Anyway, we want to witness this sort of messed thing because it’s scary and creepy in a way that lingers. Also, unlike most slasher flicks, this film has protagonists who realize they can actually resist being murdered, along with the antagonists discovering that they’re every bit as human in both their strengths and weaknesses. This fresh approach creeps onscreen leaving viewers unsure what will happen and who will live, and the action even finds room to breathe with Christine-inspired vehicular fun. Scenes move in fresh directions, outcomes vary greatly from ones you’re sure are coming, and you might even find yourself cheering for characters you previously disliked. That’s a long way from the somber experience of the first film. You may also notice that certain scenes from the original film have been replicated for greater impact, even though, the two films share some similarities, and they remain largely different based on their respective settings. While the 2008 film emphasized claustrophobia because the bedlam occurred in a ranch house in the woods, the hysterics in the sequel are not confined to one house. Instead, the pandemonium rages within an isolated trailer park where only the manager and his wife remain during the off-season, ostensibly, the two films take place after dark, and the predators eventually sabotage all means of communication. Is it scary? The answer to that is surprisingly yes, but more so in how creepy the film is. The realism of how people can go crazy and take pleasure in death to set such an elaborate trap gets to me, the chills that such sickness exists to this manner is the biggest element. As the feeling of being stranded sets in, the film does a nice job throwing some jump scares into the mix to try and keep you on edge. So yeah, it has factors that scary. Director Roberts also delivers a showstopper sequence involving a pool, neon lights, and Bonnie Tyler’s “Total Eclipse of the Heart” that feels like one you’ll still remember come year’s end. He uses 80s music throughout the film, but here it feels beautifully in sync with the visuals onscreen. The upbeat music and the lit-up fake flamingos and palm trees are in complete contrast to the carnage. The action, suspense, and sensory overload of the scene create a thrilling genre cocktail that leaves you gasping for more. However, surprisingly what the film lacks in comparison to the original was the complete dread, suspense and unease. In the original, it felt as though director Bertino and his team were able to place things within the frame – with no effort. Figures would almost appear and it never felt like as were being set up. In the sequel, every time a shot had a large open space to the side of the main action, you knew that you should be looking for something. While that’s kind of fun as some sort of Where’s Waldo game, it also feels like a bit of transparent trickery, as the original was effortless, the obvious tricks here seem like they’re trying too hard. As for the performances, keeping in mind the genre, it’s quite adequate. As their character histories are pretty minimal, so we don’t get much from the performances in that character development vein, but when the actors need to react to the horror unfolding around them – you’ll totally buy it. Christina Hendricks, Martin Henderson, Lewis Pullman and Bailee Madison, all pitch in good performances. The titular antagonists played by Damian Maffei, Emma Bellomy and Lea Enslin don’t have much to do but look and act terrifying, which they obviously do well. On the whole, ‘The Strangers: Prey at Night‘ is a reasonably enjoyable and effective slasher flick that might not please all fans of the original, but paves a new and exciting new path for the franchise.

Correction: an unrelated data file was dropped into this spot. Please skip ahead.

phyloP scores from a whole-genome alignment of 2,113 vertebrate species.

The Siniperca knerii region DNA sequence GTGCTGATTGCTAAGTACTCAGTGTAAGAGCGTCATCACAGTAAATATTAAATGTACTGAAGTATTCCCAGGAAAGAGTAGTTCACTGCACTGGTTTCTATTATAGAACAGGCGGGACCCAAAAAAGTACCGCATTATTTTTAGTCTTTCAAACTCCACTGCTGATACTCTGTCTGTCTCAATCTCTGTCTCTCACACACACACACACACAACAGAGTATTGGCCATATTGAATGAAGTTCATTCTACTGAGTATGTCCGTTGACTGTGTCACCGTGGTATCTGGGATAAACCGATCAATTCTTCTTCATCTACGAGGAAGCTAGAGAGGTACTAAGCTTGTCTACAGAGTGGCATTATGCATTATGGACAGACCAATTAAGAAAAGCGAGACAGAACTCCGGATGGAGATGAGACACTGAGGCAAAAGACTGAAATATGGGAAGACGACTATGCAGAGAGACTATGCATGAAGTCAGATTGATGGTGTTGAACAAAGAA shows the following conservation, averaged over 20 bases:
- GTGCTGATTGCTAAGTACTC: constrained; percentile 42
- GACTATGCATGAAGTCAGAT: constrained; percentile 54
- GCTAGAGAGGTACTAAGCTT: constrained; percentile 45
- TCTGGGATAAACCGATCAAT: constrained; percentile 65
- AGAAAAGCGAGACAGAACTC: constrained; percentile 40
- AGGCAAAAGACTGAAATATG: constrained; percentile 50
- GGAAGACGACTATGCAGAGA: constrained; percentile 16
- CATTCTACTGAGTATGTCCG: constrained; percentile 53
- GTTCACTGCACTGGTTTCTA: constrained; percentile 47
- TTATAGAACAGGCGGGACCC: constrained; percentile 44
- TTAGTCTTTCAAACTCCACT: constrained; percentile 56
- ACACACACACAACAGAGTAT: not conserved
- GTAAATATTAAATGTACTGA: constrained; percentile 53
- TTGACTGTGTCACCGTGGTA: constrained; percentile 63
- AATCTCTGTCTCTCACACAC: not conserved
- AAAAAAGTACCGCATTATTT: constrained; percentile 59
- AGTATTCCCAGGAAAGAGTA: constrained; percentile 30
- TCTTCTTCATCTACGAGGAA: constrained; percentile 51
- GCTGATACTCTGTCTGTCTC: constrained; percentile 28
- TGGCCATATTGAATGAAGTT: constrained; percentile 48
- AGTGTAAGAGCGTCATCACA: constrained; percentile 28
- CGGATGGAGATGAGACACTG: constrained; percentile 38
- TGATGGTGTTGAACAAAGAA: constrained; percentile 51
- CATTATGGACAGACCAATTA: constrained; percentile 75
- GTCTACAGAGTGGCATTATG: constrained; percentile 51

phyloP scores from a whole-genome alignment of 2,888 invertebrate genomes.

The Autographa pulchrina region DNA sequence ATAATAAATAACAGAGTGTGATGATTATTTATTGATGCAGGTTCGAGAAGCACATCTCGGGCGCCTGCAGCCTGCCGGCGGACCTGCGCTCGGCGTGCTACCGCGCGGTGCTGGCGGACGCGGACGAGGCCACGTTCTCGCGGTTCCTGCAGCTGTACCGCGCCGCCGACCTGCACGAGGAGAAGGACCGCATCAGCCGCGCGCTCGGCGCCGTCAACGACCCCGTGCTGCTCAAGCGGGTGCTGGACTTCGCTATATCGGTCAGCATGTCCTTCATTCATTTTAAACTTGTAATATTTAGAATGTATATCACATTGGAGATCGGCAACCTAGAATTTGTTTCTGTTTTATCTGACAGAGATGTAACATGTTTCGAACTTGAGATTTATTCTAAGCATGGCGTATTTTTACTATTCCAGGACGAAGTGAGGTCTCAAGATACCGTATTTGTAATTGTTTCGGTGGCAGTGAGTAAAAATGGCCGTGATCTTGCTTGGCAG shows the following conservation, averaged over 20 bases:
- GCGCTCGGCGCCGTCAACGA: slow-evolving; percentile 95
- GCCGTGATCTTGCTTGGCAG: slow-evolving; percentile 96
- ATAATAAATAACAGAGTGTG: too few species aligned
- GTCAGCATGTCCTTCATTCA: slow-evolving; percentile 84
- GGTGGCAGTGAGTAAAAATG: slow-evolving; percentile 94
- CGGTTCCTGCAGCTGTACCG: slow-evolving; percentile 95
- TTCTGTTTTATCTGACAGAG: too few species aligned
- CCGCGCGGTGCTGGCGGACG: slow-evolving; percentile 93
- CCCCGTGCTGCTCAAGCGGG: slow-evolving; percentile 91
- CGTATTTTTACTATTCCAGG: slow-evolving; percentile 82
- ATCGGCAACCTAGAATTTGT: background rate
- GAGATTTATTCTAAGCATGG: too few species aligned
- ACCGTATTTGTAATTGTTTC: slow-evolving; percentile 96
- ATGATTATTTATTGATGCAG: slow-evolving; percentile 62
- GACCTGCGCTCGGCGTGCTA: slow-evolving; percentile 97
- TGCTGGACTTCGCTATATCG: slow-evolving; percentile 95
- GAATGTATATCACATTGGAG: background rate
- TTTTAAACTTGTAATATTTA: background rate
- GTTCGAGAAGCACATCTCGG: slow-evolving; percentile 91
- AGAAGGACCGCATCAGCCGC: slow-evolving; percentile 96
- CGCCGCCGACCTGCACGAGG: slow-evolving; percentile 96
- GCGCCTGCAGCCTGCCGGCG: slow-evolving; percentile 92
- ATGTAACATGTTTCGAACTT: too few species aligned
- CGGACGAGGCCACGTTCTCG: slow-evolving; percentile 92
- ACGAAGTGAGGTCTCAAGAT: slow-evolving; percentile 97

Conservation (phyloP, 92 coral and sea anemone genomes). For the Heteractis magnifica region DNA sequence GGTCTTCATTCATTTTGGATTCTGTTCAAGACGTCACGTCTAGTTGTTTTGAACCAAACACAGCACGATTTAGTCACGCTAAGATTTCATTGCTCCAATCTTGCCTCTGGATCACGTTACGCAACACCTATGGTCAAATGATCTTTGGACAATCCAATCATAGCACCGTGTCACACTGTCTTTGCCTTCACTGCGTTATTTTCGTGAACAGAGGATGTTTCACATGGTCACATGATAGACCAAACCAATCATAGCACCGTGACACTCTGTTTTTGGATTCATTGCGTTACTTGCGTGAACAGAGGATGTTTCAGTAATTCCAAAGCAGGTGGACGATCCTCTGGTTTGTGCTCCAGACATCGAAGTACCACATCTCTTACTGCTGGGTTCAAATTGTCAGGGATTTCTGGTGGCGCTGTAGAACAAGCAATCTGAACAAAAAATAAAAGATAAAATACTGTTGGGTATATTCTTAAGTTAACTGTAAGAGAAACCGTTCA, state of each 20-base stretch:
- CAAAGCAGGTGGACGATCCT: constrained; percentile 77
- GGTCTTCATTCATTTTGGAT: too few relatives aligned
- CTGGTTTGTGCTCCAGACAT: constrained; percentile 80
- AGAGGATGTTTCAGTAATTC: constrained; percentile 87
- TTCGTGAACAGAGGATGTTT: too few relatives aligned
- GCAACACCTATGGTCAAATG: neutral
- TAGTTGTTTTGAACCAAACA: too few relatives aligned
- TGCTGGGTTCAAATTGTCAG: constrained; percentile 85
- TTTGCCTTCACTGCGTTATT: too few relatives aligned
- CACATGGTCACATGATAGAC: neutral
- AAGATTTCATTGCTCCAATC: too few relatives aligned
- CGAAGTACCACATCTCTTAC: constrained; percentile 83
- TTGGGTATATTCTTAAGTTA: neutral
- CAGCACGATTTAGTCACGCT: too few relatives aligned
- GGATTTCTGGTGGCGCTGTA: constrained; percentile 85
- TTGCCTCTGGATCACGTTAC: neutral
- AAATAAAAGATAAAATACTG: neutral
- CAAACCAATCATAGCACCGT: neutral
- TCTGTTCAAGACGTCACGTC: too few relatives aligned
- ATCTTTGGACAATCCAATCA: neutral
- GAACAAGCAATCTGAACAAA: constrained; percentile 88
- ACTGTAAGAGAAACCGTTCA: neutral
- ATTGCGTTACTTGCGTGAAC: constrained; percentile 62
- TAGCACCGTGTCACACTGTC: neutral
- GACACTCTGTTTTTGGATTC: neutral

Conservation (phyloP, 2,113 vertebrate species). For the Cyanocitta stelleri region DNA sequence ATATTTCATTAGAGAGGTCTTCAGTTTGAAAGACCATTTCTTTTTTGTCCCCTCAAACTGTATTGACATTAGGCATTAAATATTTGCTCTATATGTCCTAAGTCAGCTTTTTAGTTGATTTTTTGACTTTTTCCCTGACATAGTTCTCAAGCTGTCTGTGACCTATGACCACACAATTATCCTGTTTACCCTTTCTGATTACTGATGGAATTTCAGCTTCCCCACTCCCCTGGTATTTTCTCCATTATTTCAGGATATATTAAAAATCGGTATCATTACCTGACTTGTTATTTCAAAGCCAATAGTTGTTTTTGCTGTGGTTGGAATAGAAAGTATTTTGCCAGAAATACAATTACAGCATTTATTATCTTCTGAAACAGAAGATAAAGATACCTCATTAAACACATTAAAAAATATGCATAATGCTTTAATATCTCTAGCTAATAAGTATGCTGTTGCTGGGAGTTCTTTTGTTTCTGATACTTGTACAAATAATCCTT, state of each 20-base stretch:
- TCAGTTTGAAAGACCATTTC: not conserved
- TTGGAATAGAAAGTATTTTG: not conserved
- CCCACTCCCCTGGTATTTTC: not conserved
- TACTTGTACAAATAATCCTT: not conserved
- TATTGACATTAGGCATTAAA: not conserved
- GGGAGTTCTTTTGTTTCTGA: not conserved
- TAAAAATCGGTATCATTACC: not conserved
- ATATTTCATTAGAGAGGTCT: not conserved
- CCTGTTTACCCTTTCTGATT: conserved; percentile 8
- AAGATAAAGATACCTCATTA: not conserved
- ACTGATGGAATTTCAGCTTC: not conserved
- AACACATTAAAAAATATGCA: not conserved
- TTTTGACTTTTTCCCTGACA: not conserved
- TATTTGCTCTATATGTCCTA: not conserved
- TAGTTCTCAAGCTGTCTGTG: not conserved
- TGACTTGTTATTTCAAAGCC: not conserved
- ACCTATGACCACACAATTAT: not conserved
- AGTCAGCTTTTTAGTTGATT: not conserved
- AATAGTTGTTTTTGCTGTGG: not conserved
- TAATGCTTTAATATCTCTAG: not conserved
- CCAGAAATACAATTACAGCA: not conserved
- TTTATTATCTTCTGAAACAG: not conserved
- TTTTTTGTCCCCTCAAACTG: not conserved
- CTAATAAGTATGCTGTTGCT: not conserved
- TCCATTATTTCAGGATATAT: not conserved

Directed – Johannes Roberts
Rated – R
Run Time – 85 minutes